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Cosmological Structure Formation A Short Course. I. Why Dark Matter, and why Cold? Chris Power. Zwicky (1933) measured the radial velocities for eight galaxies in the Coma cluster and found an unexpectedly large velocity dispersion of ~1000 km/s.

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cosmological structure formation a short course

Cosmological Structure FormationA Short Course

I. Why Dark Matter, and why Cold?

Chris Power

evidence for missing matter
Zwicky (1933) measured the radial velocities for eight galaxies in the Coma cluster and found an unexpectedly large velocity dispersion of ~1000 km/s.

He used the Virial Theorem to deduce that the mass density of Coma would have to be ~400 times that of the luminous matter -- although he assumed a Hubble parameter of ~500 km/s/Mpc. For present day value of Hubble parameter mass discrepancy of ~50.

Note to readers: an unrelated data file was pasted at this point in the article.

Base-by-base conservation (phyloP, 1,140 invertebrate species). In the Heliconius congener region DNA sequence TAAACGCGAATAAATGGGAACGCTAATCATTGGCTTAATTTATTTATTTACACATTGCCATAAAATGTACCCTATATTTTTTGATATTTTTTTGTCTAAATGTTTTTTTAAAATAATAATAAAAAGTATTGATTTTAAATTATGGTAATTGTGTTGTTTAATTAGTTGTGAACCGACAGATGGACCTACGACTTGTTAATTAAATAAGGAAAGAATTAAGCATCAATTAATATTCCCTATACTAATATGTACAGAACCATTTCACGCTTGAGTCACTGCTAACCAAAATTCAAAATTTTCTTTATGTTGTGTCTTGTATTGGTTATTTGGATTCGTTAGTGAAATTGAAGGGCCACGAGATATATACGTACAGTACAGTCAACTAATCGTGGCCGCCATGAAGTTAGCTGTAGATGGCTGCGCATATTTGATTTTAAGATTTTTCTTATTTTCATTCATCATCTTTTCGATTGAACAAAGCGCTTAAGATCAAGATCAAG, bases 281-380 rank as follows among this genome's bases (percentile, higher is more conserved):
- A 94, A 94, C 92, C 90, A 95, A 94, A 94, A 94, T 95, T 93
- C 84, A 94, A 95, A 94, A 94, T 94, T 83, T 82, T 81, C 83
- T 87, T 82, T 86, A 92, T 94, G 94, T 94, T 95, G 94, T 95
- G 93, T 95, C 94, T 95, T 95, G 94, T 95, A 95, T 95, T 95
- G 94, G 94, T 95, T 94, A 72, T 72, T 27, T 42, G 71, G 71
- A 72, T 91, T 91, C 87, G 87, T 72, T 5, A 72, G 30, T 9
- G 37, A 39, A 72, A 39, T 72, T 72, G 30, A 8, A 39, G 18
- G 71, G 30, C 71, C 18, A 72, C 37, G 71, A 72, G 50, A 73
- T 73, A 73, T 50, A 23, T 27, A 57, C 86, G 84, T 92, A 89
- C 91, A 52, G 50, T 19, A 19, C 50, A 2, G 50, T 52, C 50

What caused this mass discrepancy? What could resolve it?

Evidence for Missing Matter
the virial theorem
Recall the Virial of Clausius -- a useful tool from statistical mechanics that can be applied to a gravitating system -- related to the moment of inertia

The time derivative of the virial leads to the virial theorem

For a gravitationally bound system, RHS tends to zero, so twice the kinetic energy should equal the potential energy.

The Virial Theorem
evidence for missing matter4
Zwicky had found evidence for missing matter….

“If this overdensity is confirmed we would arrive at the astonishing conclusion that dark matter is present with a much greater density than luminous matter”.

“From these considerations it follows that the large velocity dispersions in Coma (and in other clusters of galaxies) represents an unsolved problem”

… but waited for “New Physics” to resolve the discrepancy…

Evidence for Missing Matter
fritz zwicky
Fritz Zwicky
  • Zwicky was educated at ETH in Zurich but emigrated to US to work with Millikan at Caltech in 1925, where he was made Professor of Astronomy 20 years later.
  • Widely regarded as a visionary but was infamous during his lifetime as a prickly and eccentric character.
  • Coined the term “supernovae” with Baade and proposed that galaxy clusters could be used as gravitational lenses.
evidence for missing matter6
Evidence for Missing Matter
  • Smith (1936) confirmed Zwicky’s earlier result using galaxies in the Virgo cluster and speculated that “a great mass of internebular material” existed “within the cluster”.